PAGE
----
On March 20th about 100 people turned out to hear Bruce Kennett talk about W. A. Dwiggins, book designer, type designer, calligrapher, and master of marionettes, and Kennett’s recently published biography entitled W. A. Dwiggins: A Life in Design. The Alcuin Society was a co-sponsor of the event along with The Typographic Hub at Sheridan College, the Association of Registered Graphic Designers, Canada Type, and Letterform Archive, the book’s publisher.
Bruce first started collecting Dwiggins-designed material in 1972 after meeting Dorothy Abbe who was Dwiggins’s assistant. They first me at the Boston Public Library where Abbe and the Library established rooms that they filled with works representing the full range of Dwiggins’s creativity. About 15 years ago, he started working on this biography. His relaxed delivery demonstrated his complete mastery of this subject. His talk was illustrated with many examples of Dwiggins’s works – book design, type design, ornaments, graphic design, calligraphy, marionettes, and more.
Dwiggins, or as he was sometimes known “WAD”, was born in Ohio in 1880. In 1899, he moved to Chicago to study at The Art Institute of Chicago. He also studied at The School of Illustration in Chicago. There he met Frederic W. Goudy and Dwiggins began to work with him. When Goudy moved to the Boston area in 1904, he followed. Dwiggins’s early work was in creating advertisements, mainly for paper manufacturers. Although he wanted to design books, at first, he was only retained to design parts of books. In both the advertisements and the title pages, he often incorporated his own calligraphy.
Eventually, he was commissioned to design books for the Limited Editions Club, Knopf, Random House and other major publishers.
In 1928, Dwiggins received the opportunity to design two-line initials for D. B. Updike’s Book of Common Prayer. In the following 27 years, he designed the Metroblack series, Electra, Caledonia, Falcon, Eldorado and other types for Linotype.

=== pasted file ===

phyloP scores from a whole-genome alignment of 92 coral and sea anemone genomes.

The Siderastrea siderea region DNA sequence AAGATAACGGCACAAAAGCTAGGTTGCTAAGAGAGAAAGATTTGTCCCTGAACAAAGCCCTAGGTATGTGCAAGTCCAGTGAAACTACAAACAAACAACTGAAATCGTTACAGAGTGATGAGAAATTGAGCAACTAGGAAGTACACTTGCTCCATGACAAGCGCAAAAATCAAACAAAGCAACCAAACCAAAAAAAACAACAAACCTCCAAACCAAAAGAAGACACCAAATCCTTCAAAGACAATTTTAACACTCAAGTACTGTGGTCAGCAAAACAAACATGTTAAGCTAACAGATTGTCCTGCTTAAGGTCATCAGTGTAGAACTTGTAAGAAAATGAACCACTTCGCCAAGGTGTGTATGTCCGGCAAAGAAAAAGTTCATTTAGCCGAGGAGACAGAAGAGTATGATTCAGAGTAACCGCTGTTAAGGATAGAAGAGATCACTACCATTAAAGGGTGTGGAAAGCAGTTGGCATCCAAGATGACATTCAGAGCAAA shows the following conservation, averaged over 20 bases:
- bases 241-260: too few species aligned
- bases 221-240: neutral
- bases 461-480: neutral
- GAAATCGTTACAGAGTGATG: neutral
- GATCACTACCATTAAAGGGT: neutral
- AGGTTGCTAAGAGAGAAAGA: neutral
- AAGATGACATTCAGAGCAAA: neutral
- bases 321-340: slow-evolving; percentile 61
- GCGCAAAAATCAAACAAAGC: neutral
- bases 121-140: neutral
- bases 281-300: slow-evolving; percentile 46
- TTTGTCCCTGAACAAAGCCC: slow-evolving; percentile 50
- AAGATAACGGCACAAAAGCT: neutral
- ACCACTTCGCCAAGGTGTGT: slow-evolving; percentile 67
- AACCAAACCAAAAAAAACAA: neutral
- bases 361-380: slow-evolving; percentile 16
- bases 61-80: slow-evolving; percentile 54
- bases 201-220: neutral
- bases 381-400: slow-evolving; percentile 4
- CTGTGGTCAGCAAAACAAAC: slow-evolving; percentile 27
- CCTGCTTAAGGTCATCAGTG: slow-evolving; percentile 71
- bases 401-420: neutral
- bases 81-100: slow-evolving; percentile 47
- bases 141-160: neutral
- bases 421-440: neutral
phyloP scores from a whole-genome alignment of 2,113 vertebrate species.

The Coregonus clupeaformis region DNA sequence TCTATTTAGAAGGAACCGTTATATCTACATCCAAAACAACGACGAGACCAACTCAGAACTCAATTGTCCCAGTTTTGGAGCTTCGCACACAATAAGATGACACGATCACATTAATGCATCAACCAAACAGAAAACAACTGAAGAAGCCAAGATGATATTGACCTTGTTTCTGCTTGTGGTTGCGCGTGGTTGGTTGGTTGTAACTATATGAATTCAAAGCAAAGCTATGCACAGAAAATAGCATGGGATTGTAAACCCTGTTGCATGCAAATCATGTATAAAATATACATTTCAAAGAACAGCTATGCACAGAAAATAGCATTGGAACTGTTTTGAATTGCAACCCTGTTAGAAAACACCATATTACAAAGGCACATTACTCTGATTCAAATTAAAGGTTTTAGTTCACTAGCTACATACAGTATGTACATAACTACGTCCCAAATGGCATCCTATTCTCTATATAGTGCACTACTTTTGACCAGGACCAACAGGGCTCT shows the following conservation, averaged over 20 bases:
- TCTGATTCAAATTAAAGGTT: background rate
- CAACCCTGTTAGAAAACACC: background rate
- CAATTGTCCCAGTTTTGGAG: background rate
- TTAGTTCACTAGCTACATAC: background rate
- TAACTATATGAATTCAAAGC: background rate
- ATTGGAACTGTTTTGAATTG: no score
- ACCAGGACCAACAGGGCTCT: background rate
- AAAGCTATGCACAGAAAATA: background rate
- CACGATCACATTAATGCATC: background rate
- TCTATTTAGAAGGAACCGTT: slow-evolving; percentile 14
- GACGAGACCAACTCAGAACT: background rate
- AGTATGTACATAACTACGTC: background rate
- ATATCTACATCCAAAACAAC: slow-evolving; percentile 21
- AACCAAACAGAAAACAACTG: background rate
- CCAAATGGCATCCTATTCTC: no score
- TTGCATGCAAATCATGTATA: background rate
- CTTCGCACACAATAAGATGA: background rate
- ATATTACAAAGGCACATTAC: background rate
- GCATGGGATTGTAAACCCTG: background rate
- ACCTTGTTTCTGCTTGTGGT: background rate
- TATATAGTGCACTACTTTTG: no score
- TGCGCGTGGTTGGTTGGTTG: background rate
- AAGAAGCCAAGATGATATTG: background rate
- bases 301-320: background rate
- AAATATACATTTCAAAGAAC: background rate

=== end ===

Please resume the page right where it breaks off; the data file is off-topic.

In some circles, Dwiggins is most famous for the marionettes that he created, the plays that he wrote for them, and the theatres that constructed for the performances.
Bruce created for the audience a complete picture of a multifaceted individual although I have only touched on a few. His audience was rivetted.
I can only describe W. A. Dwiggins: A Life in Design with superlatives. Bruce Kennett also designed the book. The book measures 28.5 cm by 23 cm. and contains 484 pages. Eleven chapters cover his life with each chapter devoted to a particular studio. Following those, are chapters devoted exclusively to his type designs, his marionettes and a chapter reproducing seven selections of his writing, each article set in a different type face designed by Dwiggins.
The text is engrossing. It is clearly written and supplemented by full colour illustrations with notes on every page. Many of the examples of Dwiggins’s work are reproduced size-as. There are 14 pages of Notes and Sources, a Bibliography and Suggested Reading plus a detailed Index of 6 pages. The text is set in LfA Aluminia, a revival of WAD’s Electra types that Jim Parkinson created especially for this project. Letterform Archive deserve to be commended for this publication. The edition consists of only 2,200 copies. I understand that the edition is not sold out as yet and those wishing to purchase a copy should contact the publisher.